Nonsensical Natural Gas Policies

In Washington, the conventional wisdom [for awhile now]( has been that natural gas should serve as a "bridge fuel" to renewable energy sources like wind, solar, geothermal, and hydropower. But people who live in states from which natural gas will be extracted are less psyched about the possibility of having a new extraction industry with a questionable environmental record move in.

The reaction of their state governments to these concerns has been mixed. In the span of the last week, Pennsylvania lawmakers [voted against]( putting an "impact fee" on the natural gas industry; New Jersey lawmakers [voted to ban]( the drilling technique known as hydrofracking altogether; and New York's Gov. Cuomo, [according to the New York Times](, at least, decided that New York should lift the current ban on fracking. (Compared to the other two states, Jersey has less potential for natural gas production.)

The EPA is in the midst of a study assessing the environmental dangers of hydrofracking, which has been blamed for air and water contamination in drilling areas. In the absence of a national consensus on exactly how dangerous this drilling technique is, though, different clusters of people are being somewhat arbitrarily chosen to deal with the potential consequences -- Pennsylvanians but not New Jerseyites, or in New York, people who live outside of the watershed for New York City or for Syracuse.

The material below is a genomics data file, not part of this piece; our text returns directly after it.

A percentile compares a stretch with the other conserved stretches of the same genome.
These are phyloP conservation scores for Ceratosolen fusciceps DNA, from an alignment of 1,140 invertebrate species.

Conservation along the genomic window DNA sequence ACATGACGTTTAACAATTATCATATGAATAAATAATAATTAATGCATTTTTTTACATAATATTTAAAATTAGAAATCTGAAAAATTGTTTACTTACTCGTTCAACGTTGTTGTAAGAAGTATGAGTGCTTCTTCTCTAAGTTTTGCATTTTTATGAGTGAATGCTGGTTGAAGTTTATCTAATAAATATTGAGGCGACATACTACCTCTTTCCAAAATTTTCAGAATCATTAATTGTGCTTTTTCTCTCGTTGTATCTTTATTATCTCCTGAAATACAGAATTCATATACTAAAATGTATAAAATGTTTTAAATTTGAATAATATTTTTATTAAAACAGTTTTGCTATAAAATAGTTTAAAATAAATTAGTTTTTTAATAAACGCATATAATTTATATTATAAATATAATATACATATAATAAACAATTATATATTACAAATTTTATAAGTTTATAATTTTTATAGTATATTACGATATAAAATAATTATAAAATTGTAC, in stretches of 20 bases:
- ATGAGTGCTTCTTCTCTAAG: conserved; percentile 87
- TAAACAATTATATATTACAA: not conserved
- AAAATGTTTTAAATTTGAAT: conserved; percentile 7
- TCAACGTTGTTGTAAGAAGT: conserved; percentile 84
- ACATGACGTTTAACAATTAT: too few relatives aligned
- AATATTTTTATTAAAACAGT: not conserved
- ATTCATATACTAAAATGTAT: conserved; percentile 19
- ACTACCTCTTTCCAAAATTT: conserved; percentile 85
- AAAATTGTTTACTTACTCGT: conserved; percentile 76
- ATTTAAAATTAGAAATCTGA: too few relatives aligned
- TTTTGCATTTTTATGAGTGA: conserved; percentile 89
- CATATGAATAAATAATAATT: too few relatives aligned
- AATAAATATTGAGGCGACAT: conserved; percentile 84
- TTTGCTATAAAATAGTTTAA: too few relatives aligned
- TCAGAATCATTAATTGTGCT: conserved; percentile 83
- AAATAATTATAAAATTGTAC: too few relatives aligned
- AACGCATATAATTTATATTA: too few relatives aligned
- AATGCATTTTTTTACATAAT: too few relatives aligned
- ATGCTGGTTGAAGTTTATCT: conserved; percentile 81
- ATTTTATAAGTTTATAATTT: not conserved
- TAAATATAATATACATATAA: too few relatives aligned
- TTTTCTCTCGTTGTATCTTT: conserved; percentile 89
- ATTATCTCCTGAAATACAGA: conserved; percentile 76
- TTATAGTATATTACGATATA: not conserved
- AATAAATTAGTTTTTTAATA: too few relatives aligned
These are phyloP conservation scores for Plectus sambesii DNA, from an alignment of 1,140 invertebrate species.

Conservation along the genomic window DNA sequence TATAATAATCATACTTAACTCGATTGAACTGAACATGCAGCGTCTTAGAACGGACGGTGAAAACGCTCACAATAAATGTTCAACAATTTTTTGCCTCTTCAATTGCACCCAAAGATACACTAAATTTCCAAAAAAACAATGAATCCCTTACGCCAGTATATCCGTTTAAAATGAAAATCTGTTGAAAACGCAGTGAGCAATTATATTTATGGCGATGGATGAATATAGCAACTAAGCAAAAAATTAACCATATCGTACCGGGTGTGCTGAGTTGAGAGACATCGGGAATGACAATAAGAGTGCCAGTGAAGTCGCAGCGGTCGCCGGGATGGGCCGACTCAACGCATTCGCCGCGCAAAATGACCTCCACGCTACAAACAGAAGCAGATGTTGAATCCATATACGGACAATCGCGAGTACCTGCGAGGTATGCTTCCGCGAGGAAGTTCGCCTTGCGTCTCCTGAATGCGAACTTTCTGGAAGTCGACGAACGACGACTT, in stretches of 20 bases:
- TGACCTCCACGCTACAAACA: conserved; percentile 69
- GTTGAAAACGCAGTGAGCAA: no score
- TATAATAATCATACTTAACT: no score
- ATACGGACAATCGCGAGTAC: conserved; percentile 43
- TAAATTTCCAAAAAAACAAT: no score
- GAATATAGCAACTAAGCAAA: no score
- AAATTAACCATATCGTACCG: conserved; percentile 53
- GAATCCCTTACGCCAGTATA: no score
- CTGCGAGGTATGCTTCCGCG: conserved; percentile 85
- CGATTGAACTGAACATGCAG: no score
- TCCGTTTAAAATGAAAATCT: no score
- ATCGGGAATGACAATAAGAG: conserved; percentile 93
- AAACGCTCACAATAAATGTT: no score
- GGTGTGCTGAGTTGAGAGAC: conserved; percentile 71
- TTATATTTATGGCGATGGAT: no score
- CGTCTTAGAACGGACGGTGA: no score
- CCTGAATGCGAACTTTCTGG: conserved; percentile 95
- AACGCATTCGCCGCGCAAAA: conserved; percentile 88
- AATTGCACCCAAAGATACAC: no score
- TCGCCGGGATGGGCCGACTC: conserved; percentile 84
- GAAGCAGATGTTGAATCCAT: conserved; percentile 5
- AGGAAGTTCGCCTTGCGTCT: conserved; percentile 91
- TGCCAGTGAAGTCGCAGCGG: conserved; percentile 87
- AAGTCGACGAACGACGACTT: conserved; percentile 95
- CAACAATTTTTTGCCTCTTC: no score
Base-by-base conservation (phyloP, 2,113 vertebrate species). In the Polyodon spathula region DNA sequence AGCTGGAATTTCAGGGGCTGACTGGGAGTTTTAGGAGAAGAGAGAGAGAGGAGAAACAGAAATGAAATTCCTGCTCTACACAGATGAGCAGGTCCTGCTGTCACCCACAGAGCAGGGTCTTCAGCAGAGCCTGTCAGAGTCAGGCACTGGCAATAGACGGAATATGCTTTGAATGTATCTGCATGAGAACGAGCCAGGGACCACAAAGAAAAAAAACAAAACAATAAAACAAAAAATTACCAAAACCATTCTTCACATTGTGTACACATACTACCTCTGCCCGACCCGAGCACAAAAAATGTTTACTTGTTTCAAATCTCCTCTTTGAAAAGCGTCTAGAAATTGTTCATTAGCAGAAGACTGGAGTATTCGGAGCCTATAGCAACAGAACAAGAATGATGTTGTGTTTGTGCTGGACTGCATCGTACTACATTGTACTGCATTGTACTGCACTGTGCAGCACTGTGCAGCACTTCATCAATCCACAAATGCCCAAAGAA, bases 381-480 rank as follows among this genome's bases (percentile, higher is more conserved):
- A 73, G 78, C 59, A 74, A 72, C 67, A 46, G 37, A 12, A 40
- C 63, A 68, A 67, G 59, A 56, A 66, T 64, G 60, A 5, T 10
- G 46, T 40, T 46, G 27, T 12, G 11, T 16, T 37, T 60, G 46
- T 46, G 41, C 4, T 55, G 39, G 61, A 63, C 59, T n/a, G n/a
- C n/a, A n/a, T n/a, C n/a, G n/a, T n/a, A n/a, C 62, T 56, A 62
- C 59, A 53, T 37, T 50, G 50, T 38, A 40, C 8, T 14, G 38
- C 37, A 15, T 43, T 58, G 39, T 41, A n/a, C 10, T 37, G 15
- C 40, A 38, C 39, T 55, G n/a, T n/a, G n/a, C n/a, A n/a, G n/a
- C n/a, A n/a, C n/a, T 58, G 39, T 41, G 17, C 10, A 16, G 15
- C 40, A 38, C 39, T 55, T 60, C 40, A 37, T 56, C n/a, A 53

New York's policy in particular is nonsensical. If there's nothing to worry about, why not let natural gas companies drill in the watershed for New York City? If there is something to worry about, why let them drill places that will affect other communities in the state? And if you're going to drill, admit that the worries that led you to exempt New York City's watershed from drilling mean that some system should be put in place to compensate the citizens bearing the brunt of the impact from new drilling.